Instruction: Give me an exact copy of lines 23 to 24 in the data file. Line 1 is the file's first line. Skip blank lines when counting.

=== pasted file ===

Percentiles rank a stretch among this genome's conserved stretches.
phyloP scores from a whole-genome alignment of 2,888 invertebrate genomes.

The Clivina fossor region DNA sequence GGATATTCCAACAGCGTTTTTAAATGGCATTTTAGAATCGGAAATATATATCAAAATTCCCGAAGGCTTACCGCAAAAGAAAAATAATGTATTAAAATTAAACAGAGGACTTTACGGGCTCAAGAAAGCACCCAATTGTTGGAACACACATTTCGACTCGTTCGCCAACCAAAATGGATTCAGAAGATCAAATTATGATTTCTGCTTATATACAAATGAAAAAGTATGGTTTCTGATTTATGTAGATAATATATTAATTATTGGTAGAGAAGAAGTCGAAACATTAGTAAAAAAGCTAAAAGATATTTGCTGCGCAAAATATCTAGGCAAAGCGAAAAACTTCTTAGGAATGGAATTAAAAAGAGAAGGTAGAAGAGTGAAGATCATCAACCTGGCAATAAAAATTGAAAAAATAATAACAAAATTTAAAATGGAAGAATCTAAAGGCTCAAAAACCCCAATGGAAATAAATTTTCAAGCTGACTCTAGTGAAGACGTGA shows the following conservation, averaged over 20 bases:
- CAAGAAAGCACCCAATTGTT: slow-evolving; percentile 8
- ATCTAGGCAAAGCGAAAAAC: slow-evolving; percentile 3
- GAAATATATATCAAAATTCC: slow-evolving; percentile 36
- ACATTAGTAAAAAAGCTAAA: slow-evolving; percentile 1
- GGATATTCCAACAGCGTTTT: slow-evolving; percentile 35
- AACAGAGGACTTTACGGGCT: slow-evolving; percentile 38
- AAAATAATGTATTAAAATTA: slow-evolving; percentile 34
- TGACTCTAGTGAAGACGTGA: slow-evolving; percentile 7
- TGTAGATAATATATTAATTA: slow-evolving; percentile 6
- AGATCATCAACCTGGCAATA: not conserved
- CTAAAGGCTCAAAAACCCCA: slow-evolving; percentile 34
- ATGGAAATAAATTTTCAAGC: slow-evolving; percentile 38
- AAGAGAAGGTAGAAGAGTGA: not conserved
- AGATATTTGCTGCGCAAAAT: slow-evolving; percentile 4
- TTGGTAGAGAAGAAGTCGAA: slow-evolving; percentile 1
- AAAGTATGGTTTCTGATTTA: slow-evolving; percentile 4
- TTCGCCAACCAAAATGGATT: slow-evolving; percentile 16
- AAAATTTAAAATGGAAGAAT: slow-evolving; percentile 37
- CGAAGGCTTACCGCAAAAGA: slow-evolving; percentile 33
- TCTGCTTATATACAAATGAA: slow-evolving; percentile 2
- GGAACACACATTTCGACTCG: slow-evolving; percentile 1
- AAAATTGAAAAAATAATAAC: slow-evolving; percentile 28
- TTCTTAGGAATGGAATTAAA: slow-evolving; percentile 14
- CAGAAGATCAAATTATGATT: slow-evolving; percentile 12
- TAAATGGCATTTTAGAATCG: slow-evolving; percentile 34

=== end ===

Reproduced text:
- TCTGCTTATATACAAATGAA: slow-evolving; percentile 2
- GGAACACACATTTCGACTCG: slow-evolving; percentile 1